As I mentioned in the trip report introduction, our day trip to Kobe would feature two unique modes of transportation, the Shinkansen high-speed train on the way to Kobe, and a flight on Japanese domestic low-cost carrier Skymark Airlines on the way back. We actually followed the same Tokaido Line that Brad and his wife traveled from Tokyo to Kyoto, but would head two stops further down to Shin-Kobe station. Like Brad, I’ve long found the Japanese bullet trains interesting, and was excited to have the opportunity to try one – especially on my birthday.
Japan Railways (JR) Route Number N-21
- Saturday, November 28, 2015
- Depart: Tokyo Station, 09:30
- Arrive: Shin-Kobe Station, 12:23
- Duration: 2 hours 53 minutes
- Seats: Ordinary Car, Car 5, Seats 7B, 7C
- Train Type: Nozomi
Before getting to the review itself, I wanted to spend a few minutes explaining how to buy Shinkansen tickets. There are a few different options for visitors to Japan:
- Buy a Japan Rail Pass. A 7-day Ordinary pass costs 29,110 yen (~$280). Japan Rail Passes can be a great deal, as they allow for unlimited rides on a variety of rail and bus lines throughout the country. However, do the math before buying one. In general, you’d need to take 2-3 long-distance routes in order to break even with a pass; as a reference point, Tokyo to Kobe fares run 14,600-15,100 yen depending on train type. Also note that passes cannot be used on Nozomi or Mizuho trains (basically the fastest trains).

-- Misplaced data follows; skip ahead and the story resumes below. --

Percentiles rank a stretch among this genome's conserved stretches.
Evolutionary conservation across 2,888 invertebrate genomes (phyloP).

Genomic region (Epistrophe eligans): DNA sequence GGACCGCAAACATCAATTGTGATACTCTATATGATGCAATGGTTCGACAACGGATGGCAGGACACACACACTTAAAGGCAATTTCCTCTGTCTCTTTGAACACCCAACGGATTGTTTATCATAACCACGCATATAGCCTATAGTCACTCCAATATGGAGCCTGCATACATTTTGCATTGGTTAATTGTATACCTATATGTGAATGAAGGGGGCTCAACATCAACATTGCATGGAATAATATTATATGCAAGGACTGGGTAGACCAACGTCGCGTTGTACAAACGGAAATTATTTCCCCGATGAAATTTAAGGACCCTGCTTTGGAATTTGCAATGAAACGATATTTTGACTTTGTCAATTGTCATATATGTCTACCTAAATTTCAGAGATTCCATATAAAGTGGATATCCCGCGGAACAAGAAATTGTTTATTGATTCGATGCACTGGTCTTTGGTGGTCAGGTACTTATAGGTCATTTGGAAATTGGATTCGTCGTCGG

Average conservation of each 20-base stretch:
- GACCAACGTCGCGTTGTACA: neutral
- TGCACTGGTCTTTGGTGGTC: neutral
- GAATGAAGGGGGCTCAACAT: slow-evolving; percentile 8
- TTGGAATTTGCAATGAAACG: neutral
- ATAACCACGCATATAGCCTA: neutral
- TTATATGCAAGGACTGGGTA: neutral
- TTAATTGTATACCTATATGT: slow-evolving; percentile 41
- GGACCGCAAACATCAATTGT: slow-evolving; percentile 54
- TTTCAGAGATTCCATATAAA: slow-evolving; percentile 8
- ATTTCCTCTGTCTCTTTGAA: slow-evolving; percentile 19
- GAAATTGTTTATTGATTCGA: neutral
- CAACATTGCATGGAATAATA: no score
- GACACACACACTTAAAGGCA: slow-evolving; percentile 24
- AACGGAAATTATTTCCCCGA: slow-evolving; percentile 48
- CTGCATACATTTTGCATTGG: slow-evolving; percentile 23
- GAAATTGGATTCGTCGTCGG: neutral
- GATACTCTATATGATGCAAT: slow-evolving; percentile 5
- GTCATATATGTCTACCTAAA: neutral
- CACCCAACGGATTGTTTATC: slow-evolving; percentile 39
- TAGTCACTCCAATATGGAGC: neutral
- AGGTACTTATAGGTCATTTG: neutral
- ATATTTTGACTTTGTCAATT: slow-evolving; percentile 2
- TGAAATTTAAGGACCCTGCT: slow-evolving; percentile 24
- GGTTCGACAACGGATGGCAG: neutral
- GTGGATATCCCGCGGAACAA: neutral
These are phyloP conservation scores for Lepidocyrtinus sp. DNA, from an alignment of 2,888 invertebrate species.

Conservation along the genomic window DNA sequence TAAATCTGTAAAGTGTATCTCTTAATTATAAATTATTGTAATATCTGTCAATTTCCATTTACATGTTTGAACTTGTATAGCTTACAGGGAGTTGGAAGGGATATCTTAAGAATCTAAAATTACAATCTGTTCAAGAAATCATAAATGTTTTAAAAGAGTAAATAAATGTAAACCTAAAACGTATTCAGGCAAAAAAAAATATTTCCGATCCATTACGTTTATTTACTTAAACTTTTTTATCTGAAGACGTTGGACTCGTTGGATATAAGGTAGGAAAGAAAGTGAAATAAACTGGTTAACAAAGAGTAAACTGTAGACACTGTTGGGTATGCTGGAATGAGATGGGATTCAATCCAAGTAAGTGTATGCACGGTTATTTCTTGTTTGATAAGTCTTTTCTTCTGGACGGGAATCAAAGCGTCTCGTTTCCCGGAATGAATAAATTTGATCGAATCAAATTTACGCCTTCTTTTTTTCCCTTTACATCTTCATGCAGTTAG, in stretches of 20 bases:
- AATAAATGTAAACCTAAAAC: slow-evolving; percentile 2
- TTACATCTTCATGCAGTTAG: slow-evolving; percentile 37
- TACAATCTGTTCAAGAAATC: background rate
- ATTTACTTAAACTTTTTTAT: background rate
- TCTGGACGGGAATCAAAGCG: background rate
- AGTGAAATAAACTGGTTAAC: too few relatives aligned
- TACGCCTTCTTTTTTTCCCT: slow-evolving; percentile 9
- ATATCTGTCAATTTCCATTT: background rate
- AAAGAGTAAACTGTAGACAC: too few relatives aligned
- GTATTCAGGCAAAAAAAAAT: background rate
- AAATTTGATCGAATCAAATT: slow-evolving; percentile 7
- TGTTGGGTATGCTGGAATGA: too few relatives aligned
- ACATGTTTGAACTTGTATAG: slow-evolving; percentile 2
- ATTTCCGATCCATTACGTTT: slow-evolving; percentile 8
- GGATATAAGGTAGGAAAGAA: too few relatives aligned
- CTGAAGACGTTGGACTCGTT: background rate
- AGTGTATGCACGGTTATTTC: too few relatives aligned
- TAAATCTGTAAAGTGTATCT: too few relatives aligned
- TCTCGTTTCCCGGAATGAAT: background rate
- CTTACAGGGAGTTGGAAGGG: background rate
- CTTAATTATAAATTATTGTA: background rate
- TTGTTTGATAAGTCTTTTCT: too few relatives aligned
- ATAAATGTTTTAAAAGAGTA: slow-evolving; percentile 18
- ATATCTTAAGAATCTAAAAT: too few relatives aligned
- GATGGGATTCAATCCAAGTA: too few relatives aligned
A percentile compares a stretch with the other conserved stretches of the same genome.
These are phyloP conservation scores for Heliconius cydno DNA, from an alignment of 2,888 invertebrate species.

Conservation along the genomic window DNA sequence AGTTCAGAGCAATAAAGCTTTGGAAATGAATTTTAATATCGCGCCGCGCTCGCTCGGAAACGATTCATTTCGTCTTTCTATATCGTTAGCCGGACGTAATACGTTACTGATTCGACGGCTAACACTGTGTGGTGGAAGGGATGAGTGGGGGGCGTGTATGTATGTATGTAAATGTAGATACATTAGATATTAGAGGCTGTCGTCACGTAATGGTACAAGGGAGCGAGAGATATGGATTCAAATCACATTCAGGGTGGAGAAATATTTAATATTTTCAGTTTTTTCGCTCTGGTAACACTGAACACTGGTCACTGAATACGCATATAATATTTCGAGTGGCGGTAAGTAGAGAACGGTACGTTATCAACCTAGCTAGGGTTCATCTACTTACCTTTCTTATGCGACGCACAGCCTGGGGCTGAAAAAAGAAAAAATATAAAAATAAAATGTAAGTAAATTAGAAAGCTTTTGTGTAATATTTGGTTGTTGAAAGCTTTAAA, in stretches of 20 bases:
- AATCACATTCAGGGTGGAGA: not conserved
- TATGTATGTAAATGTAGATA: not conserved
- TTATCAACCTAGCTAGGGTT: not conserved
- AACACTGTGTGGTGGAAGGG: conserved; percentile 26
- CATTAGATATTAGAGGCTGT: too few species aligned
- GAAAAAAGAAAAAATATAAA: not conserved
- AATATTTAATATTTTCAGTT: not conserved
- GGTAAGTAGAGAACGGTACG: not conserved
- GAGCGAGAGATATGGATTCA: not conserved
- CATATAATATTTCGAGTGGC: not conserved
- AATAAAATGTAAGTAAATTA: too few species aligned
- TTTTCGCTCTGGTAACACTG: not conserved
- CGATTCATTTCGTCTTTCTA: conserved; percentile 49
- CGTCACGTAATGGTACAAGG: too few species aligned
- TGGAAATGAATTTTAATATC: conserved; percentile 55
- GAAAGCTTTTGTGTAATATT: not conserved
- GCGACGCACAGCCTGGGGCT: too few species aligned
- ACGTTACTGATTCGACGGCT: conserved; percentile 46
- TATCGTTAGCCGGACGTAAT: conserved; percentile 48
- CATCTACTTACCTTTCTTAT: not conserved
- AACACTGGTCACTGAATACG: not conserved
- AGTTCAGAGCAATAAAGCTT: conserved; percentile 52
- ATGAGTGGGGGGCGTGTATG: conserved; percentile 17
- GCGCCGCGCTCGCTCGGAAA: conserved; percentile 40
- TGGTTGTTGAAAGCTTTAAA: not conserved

- If the Shinkansen route is operated by JR-East, you can reserve seats online between 3 and 30 days of train departure and collect the tickets at kiosks at select stations. Unfortunately, seats cannot be reserved for the Tokaido Line, most of which is operated by JR-Central, which does not permit online reservations.
- You can wait until you get to Japan and buy tickets at a JR ticket office, the largest of which is at Tokyo Station. There was plenty of availability, even for trains the same or next day, while we were in Japan, though Thanksgiving isn’t a particularly busy time of year apparently.
If you are planning to travel beyond Osaka, be aware that not all Tokaido Line trains continue beyond Shin-Osaka station. Check the timetable for your specific route here before buying. Even past Osaka, service is frequent, with trains every 10-20 minutes generally.
Since we weren’t going to travel enough to justify a Japan Rail Pass, and online reservations weren’t an option, we took a few minutes to buy our tickets at Tokyo Station on our way to the Calico Cat Cafe. You can buy tickets at the automated kiosks located in several locations throughout the station, but beware: the machines do not accept chip & signature or magnetic stripe cards. You can only use a chip & pin card; if you don’t have one, you’ll have to go to a manned ticket counter to process the transaction. The lines looked really gnarly, so I decided to just bite the bullet and use my debit card.